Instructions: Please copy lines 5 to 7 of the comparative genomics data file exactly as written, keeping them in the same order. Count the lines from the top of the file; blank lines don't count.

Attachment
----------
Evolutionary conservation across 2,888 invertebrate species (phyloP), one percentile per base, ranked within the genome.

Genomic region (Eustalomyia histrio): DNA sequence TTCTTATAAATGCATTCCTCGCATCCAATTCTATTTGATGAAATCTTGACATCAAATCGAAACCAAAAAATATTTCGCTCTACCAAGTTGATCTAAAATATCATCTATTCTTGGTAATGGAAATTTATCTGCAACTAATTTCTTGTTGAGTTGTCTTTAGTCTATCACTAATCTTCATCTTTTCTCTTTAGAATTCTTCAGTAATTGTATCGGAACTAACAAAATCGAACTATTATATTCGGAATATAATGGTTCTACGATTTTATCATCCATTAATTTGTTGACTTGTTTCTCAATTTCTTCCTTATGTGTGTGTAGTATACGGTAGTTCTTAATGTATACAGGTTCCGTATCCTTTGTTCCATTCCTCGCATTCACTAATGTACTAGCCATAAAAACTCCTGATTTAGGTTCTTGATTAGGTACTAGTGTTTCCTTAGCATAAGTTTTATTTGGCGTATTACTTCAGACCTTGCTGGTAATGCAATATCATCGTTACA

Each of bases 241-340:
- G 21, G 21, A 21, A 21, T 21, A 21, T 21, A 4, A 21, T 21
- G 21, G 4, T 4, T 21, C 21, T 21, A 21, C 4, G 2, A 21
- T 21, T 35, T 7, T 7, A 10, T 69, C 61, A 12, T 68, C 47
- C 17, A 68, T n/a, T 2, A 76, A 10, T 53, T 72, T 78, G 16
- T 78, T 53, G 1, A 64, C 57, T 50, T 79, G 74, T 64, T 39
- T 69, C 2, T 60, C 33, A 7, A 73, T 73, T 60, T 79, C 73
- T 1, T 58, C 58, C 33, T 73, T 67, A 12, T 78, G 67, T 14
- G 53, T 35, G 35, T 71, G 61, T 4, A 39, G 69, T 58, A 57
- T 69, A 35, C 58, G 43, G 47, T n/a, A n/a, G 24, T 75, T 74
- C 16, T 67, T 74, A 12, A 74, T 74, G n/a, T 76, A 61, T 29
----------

- G 21, G 4, T 4, T 21, C 21, T 21, A 21, C 4, G 2, A 21
- T 21, T 35, T 7, T 7, A 10, T 69, C 61, A 12, T 68, C 47
- C 17, A 68, T n/a, T 2, A 76, A 10, T 53, T 72, T 78, G 16